Promoter Tom Loeffler was in NYC for the final presser ahead of Saturday’s clash pitting his guy, Gennady Golovkin, against Matthew Macklin. At the steakhouse Gallagher’s, I asked Loeffler to weigh in on the performance last Saturday night at Barclays Center by his heavyweight, Johnathon Banks. I was there, and it wasn’t stellar. The crowd in Brooklyn booed Banks and foe Seth Mitchell pretty viciously, for coasting during long stretches of the fight. I asked Loeffler what was up with Banks.
He said that while Team Banks didn’t want to use it as an excuse, the boxer hurt both his hands, and that affected him mightily. “But it was an off night,” he said. “And we have to give Seth credit.”
Indeed, Mitchell (on right, vs. Banks, left, at Barclays) was coming off a TKO loss to Banks, back in November, so he did what he thought he needed to do to 1) stay off his back and 2) win. No, it didn’t make for a fan-friendly show, and his hesitance, combined with Banks’ strange reticence, made it appear that at times, neither man was giving full effort. As fans, all we can properly do is ask that the people we pay to see perform give their best effort, and if they don’t, then I think paying customers have grounds for complaint. They don’t, however, in my opinion, have grounds for asserting or insinuating that Banks threw the fight. I’ve seen that theory floated on the Net, and please, that’s not fair to Banks or the game to casually throw that out there. Never mind, I don’t see how or why someone starts off OK, and looks to hurt and stop his foe, as Banks did…and only then goes on cruise control, to drop a decision. Would the bet have been EITHER KO win before three, OR decision loss?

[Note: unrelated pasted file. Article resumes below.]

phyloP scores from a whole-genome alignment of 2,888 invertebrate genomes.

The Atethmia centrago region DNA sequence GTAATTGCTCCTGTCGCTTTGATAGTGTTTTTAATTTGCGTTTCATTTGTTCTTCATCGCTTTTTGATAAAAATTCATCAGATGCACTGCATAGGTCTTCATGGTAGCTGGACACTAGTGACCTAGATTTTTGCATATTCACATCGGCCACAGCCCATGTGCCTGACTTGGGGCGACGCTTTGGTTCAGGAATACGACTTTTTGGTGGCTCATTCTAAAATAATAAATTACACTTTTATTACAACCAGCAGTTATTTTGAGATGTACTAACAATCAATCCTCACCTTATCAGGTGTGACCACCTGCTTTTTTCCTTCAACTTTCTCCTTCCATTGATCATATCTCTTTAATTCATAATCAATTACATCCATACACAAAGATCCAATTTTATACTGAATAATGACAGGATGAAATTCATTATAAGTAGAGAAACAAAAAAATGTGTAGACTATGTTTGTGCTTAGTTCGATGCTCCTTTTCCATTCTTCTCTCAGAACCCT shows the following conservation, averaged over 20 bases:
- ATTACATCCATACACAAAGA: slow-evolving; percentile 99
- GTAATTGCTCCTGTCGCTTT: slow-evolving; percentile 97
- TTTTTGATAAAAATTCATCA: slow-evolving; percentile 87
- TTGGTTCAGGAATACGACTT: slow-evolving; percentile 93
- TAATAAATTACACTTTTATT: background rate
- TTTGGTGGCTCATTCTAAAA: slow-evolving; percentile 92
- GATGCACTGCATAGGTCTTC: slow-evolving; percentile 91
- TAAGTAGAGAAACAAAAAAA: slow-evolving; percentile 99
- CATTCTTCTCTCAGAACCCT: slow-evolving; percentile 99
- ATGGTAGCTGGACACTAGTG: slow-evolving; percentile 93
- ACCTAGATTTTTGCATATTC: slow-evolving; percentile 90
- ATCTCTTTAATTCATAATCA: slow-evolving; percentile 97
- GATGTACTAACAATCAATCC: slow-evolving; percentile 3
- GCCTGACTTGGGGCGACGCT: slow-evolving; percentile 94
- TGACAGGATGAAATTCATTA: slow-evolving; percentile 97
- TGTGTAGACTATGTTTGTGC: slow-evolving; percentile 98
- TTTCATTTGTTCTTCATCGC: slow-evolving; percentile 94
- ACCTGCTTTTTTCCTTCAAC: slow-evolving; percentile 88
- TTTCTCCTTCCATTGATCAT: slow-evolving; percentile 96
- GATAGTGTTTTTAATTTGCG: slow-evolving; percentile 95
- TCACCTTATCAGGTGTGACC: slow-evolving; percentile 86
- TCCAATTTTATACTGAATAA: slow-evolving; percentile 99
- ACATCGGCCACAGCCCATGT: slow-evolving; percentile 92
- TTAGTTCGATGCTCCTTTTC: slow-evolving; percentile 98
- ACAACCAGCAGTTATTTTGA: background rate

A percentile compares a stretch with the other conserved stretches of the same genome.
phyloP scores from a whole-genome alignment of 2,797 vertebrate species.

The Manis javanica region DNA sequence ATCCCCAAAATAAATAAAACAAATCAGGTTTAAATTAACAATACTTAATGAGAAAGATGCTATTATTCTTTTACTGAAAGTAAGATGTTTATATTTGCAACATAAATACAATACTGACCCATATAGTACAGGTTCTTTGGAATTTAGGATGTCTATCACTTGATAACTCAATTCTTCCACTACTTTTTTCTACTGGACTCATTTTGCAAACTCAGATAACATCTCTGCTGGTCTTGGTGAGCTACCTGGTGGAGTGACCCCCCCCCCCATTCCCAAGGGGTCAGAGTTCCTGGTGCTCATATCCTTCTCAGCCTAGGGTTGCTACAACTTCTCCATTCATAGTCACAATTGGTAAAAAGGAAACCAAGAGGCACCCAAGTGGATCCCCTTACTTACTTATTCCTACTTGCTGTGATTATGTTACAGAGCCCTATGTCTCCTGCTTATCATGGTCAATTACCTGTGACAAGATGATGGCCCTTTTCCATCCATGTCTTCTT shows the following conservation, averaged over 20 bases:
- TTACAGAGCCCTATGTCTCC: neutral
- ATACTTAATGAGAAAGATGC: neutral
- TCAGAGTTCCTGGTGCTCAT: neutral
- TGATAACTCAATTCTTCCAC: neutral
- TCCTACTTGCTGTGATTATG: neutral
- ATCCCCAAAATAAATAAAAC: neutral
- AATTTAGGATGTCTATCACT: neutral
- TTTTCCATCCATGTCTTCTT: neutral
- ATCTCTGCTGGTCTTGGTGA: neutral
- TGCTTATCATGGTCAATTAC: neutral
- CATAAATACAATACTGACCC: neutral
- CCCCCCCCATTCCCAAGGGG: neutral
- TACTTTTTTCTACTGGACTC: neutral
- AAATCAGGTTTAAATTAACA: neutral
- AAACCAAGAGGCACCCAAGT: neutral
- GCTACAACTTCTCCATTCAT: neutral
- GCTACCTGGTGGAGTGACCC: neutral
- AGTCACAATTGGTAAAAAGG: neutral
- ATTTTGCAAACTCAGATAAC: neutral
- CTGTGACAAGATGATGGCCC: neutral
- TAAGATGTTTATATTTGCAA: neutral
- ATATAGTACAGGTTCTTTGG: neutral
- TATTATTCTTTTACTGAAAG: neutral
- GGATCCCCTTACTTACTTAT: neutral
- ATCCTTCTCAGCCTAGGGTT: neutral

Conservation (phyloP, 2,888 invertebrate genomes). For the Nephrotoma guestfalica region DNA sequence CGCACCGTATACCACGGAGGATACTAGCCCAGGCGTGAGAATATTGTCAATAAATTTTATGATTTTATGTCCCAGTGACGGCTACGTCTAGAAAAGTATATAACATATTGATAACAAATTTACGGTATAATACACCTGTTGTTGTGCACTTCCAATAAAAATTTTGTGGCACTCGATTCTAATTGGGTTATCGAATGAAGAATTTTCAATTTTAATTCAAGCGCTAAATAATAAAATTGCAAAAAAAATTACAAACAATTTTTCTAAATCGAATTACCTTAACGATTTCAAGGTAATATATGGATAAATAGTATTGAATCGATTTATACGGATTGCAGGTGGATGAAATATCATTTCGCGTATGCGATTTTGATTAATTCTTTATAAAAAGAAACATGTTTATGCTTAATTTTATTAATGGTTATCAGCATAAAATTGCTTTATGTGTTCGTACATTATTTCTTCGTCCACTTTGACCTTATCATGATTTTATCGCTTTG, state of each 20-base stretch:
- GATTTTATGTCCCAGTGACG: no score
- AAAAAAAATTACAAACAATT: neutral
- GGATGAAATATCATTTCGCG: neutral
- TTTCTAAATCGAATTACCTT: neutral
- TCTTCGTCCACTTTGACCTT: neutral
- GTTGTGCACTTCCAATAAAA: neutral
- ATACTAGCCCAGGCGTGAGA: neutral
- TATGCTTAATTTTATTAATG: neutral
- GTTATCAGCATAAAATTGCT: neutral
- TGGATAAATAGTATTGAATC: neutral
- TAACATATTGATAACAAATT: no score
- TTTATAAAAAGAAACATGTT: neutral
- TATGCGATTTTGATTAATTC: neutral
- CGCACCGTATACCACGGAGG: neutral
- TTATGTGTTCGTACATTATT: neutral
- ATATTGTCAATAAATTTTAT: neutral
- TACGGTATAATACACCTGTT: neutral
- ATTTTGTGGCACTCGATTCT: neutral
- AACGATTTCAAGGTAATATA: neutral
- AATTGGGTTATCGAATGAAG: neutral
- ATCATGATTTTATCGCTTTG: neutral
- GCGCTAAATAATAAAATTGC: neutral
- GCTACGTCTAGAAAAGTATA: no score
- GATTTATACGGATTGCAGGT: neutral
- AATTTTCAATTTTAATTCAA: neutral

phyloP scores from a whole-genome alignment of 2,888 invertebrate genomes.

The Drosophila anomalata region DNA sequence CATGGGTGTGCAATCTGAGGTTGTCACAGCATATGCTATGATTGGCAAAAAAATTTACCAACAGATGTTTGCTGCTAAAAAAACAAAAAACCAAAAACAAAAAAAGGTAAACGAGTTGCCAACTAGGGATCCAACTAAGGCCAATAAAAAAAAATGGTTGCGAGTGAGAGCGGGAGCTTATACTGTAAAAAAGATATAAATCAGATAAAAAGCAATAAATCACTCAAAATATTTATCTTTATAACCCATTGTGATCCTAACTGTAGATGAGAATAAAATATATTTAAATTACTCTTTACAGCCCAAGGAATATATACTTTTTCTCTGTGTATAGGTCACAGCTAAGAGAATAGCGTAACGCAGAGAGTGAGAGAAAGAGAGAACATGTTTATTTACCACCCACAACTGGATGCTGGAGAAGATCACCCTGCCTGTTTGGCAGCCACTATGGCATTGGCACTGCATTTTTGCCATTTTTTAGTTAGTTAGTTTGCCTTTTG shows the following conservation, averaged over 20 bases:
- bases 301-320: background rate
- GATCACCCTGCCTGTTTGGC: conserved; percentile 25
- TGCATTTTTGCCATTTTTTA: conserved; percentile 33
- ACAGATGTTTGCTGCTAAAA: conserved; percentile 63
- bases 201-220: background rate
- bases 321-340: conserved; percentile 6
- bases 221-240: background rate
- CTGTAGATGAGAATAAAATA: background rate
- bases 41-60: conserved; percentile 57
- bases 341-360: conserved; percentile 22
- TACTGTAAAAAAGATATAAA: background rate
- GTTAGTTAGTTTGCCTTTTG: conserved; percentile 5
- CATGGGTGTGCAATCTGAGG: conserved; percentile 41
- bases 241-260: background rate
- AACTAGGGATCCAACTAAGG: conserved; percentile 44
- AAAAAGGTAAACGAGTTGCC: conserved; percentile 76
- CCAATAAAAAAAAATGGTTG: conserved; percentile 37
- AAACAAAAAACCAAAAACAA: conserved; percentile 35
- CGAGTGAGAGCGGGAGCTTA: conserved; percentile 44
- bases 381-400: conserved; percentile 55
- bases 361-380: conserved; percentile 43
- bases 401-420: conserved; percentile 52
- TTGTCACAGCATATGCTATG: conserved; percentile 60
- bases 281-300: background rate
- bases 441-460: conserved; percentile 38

Loeffler said fractured knuckles, one on each hand, which occured in round one and two, made Banks unable to commit to his shots. “Like most boxers, he does have a higher tolerance to pain than us, but it didn’t help during the fight,” he said. “I don’t think it was a matter of him not wanting it, wanting to win. But he couldn’t explain it. He just had an off night.”
I asked if it indicated that his heart isn’t in it, that he’d rather just train Wladimir Klitschko, rather than glove up himself. “No, Banks is one of the most mentally strong guys I know,” Loeffler said. “He’s not afraid of success. He still wants to fight.”
Many eyes will be on him in his next fight, to see if that is so. Not as many eyes as would have been on him if he’d stopped Mitchell again, and kept up the momentum from that statement fight, however…
Loeffler also offered an update on what’s next for Vitali Klitschko. The WBC heavyweight champion, he said, is counting down to a July 22 purse bid, to hash out terms to make a fight with his “mandatory,” Bermane Stiverne. Stiverne beat Cris Arreola for the right to meet Vitali, and his promoter, Don King, will co-promote the bout-in-the-works. Will a deal be hashed out before July 22, or will it go to purse bid, I asked.
“Fifty-fifty,” Loeffler answered.